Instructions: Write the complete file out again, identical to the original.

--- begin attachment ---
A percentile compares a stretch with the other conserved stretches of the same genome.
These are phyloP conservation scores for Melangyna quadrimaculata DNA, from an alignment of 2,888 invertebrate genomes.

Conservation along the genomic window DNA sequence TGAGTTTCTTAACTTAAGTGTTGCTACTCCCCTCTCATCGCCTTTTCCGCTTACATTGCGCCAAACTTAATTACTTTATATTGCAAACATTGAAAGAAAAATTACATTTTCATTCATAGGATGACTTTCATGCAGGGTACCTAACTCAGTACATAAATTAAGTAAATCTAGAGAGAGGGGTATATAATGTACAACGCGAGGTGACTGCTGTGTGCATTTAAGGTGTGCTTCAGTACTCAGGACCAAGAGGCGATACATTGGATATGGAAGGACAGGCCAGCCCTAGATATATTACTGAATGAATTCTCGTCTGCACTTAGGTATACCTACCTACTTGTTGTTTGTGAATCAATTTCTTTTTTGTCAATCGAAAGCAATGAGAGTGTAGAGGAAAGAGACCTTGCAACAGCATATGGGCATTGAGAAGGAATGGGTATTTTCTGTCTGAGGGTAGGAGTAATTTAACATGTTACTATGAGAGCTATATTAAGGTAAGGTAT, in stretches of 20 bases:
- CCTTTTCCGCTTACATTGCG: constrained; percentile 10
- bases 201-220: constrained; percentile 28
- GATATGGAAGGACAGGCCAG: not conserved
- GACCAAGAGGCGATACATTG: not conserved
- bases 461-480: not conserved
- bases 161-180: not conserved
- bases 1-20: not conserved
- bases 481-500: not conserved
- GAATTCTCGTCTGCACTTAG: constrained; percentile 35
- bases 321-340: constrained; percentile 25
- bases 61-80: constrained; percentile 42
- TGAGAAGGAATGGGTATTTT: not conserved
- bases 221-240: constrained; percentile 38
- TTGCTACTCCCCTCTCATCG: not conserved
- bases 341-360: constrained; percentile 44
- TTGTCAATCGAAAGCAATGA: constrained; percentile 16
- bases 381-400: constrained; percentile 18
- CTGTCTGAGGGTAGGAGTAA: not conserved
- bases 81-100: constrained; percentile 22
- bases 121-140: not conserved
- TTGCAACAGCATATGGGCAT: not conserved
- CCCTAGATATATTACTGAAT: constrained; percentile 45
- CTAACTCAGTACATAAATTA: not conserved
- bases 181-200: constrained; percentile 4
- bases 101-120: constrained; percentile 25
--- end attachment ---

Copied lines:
A percentile compares a stretch with the other conserved stretches of the same genome.
These are phyloP conservation scores for Melangyna quadrimaculata DNA, from an alignment of 2,888 invertebrate genomes.

Conservation along the genomic window DNA sequence TGAGTTTCTTAACTTAAGTGTTGCTACTCCCCTCTCATCGCCTTTTCCGCTTACATTGCGCCAAACTTAATTACTTTATATTGCAAACATTGAAAGAAAAATTACATTTTCATTCATAGGATGACTTTCATGCAGGGTACCTAACTCAGTACATAAATTAAGTAAATCTAGAGAGAGGGGTATATAATGTACAACGCGAGGTGACTGCTGTGTGCATTTAAGGTGTGCTTCAGTACTCAGGACCAAGAGGCGATACATTGGATATGGAAGGACAGGCCAGCCCTAGATATATTACTGAATGAATTCTCGTCTGCACTTAGGTATACCTACCTACTTGTTGTTTGTGAATCAATTTCTTTTTTGTCAATCGAAAGCAATGAGAGTGTAGAGGAAAGAGACCTTGCAACAGCATATGGGCATTGAGAAGGAATGGGTATTTTCTGTCTGAGGGTAGGAGTAATTTAACATGTTACTATGAGAGCTATATTAAGGTAAGGTAT, in stretches of 20 bases:
- CCTTTTCCGCTTACATTGCG: constrained; percentile 10
- bases 201-220: constrained; percentile 28
- GATATGGAAGGACAGGCCAG: not conserved
- GACCAAGAGGCGATACATTG: not conserved
- bases 461-480: not conserved
- bases 161-180: not conserved
- bases 1-20: not conserved
- bases 481-500: not conserved
- GAATTCTCGTCTGCACTTAG: constrained; percentile 35
- bases 321-340: constrained; percentile 25
- bases 61-80: constrained; percentile 42
- TGAGAAGGAATGGGTATTTT: not conserved
- bases 221-240: constrained; percentile 38
- TTGCTACTCCCCTCTCATCG: not conserved
- bases 341-360: constrained; percentile 44
- TTGTCAATCGAAAGCAATGA: constrained; percentile 16
- bases 381-400: constrained; percentile 18
- CTGTCTGAGGGTAGGAGTAA: not conserved
- bases 81-100: constrained; percentile 22
- bases 121-140: not conserved
- TTGCAACAGCATATGGGCAT: not conserved
- CCCTAGATATATTACTGAAT: constrained; percentile 45
- CTAACTCAGTACATAAATTA: not conserved
- bases 181-200: constrained; percentile 4
- bases 101-120: constrained; percentile 25